The sophistication of such analyses suggests the possibility of adapting the approach to look at forms of "co-occurrence" which signify problematic dynamics and incommensurability, rather than a degree of commonality, compatibility and mutuality as is conventionally the preoccupation. Understood in binary terms -- as the oppositional "us and them" of psychosocial relations between A and B -- the question is whether these techniques then enable the detection of a third position (C) with which both A and B have distinct oppostional relations. Such analysis would constitute a form of "triangulation". The pattern could then be extended to detect D, with which A and C might both have distinct oppostional relations or incompatibility. In this way triangulated networks of "distintegrative dynamics", as depicted above, could be detected.

Understood as a "flat" representation, the question then becomes whether the triangulation is of a kind that enables (or necessitates) "folding", as depicted above, to configure structures of higher order and coherence (Spherical Configuration of Categories -- to reflect systemic patterns of environmental checks and balances, 1994). Given the relevance of such techniques to hypermedia and web-enabled discourse, of particular interest is whether such an approach can go beyond facilitating the emergence of mutual interest groups which tend to exemplify (even "incestuously") a shared comfort zone and container for "groupthink" (Spherical Configuration of Interlocking Roundtables: Internet enhancement of global self-organization through patterns of dialogue, 1998; Dynamically Gated Conceptual Communities: emergent patterns of isolation within knowledge society, 2004).

Could such folding of "flat-pack" conventional thinking render explicit forms of higher and more integrative order, exemplifying the divisive challenges of current psychosocial dynamics -- with which a degree of cognitive engagement is required (Polyhedral Empowerment of Networks through Symmetry: psycho-social implications for organization and global governance, 2008)?

Conclusion

Any assumption that the folding/unfolding process described is obscure, and beyond normal competence, needs to be corrected in the light of the widespread construction of many kinds of container from various kinds of "flat-pack". Especially significant is the construction of cups and other vessels, as with the Orikaso Fold Flat Tableware for outdoor activities -- and their "reflattening" for subsequent travel. It is all the more significant in the light of the extensive arguments regarding the "container metaphor" (George Lakoff and Mark Johnson, Metaphors We Live By, 2003; Earl Woodruff, Manifold Relational Understanding: moving beyond the mind-as-container metaphor in educational technology, 2005). How is global civilization to be understood as a "container"?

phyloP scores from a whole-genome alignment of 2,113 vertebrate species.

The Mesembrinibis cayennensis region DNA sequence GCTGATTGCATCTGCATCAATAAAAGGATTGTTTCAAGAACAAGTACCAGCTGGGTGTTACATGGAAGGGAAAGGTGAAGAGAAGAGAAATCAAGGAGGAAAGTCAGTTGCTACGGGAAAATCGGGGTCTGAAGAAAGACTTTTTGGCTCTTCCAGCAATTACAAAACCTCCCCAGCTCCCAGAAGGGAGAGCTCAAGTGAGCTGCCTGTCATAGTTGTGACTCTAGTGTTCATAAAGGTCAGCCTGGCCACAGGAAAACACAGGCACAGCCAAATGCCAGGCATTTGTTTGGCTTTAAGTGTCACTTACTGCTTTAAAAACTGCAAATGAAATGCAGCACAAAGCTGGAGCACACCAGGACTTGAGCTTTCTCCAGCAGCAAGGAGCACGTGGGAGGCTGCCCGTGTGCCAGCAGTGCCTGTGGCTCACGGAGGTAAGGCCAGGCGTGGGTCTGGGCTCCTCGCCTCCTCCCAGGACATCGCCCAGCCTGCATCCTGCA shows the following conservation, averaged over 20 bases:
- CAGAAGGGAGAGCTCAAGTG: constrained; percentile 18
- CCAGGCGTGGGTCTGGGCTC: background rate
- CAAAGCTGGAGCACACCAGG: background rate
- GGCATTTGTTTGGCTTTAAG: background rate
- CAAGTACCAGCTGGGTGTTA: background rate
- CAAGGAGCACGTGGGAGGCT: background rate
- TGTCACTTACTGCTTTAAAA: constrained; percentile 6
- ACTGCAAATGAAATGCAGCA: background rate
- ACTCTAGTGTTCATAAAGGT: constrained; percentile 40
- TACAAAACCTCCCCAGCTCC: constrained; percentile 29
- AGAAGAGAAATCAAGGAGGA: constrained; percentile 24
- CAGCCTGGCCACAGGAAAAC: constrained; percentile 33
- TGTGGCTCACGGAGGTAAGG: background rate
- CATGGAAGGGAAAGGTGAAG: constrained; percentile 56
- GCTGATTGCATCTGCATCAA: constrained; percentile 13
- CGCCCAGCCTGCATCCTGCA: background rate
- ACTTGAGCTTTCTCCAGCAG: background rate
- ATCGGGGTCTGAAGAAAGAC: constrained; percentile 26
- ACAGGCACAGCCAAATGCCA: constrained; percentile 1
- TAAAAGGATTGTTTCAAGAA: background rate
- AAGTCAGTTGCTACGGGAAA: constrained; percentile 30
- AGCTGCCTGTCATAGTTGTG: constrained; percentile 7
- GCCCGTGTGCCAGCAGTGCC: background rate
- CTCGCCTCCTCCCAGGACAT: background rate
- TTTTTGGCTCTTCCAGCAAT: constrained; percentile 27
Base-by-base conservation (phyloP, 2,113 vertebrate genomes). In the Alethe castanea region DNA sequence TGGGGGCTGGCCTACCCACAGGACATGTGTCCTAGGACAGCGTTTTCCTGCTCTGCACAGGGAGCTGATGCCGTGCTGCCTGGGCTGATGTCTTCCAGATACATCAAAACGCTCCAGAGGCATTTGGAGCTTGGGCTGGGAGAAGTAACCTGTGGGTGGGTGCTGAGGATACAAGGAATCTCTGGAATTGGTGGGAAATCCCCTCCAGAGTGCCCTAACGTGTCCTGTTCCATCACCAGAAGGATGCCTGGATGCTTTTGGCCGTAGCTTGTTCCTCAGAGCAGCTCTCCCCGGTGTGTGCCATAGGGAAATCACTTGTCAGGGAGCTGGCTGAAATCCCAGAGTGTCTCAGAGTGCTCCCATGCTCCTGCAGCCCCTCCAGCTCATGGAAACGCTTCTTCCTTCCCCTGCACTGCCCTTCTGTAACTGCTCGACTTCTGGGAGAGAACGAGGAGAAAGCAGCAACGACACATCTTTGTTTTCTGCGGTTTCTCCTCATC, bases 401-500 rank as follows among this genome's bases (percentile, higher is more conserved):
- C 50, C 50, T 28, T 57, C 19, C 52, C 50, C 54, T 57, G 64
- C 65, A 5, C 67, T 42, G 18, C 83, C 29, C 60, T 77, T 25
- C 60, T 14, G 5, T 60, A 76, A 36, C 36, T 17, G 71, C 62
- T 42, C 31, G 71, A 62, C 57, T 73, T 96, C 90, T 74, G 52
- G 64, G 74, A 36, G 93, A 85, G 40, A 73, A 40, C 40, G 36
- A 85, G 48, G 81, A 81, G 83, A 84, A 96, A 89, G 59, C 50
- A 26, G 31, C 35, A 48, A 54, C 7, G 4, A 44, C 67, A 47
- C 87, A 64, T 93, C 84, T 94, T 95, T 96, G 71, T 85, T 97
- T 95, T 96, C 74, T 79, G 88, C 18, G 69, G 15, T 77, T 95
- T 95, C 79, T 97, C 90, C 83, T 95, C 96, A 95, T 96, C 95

The curious tendency to think of global civilization as "flat" is evident in the award of the first Financial Times and Goldman Sachs Business Book of the Year Award to a much-celebrated book of Thomas L. Friedman (The World Is Flat, 2005). The award recognizes the business book that provides "the most compelling and enjoyable insight into modern business issues, including management, finance and economics." Does this imply some form of "delivery" of a "flat pack" civilization, as separately questioned (Irresponsible Dependence on a Flat Earth Mentality -- in response to global governance challenges, 2008)? Or, given the challenge of a collapsing global civilization, is Friedman ironically a herald of its collapse into a "flattened" form -- as a consequence of a growth paradigm, incapable of functioning sustainably as a viable container (cf. Bob Lloyd, The Growth Delusion, Sustainability, 2009)?

Does Friedman's questionable argument help to reinforce the case for finding ways to "fold up" the implicit "flat pack" mind map of the world -- an as-yet-to-be-discovered cognitive analogue to the admirable animation of the folding of the Dymaxion map of global geography? Can relevant human "distintegrative" tendencies be "triangulated" and represented spherically, as previously suggested (Spherical Configuration of Categories -- to reflect systemic patterns of environmental checks and balances, 1994)? Is "playfullness" vital to the integrative creativity called for in this process (Engaging with Globality through Playful Re-categorizing, 2009; Enacting Transformative Integral Thinking through Playful Elegance: a symposium at the end of the universe? 2010). This tends to be confirmed by the continuing appreciation of the many videos and toys of the "jitterbug" originally used by Buckminster Fuller to illustrate the folding/unfolding of the cuboctahedron.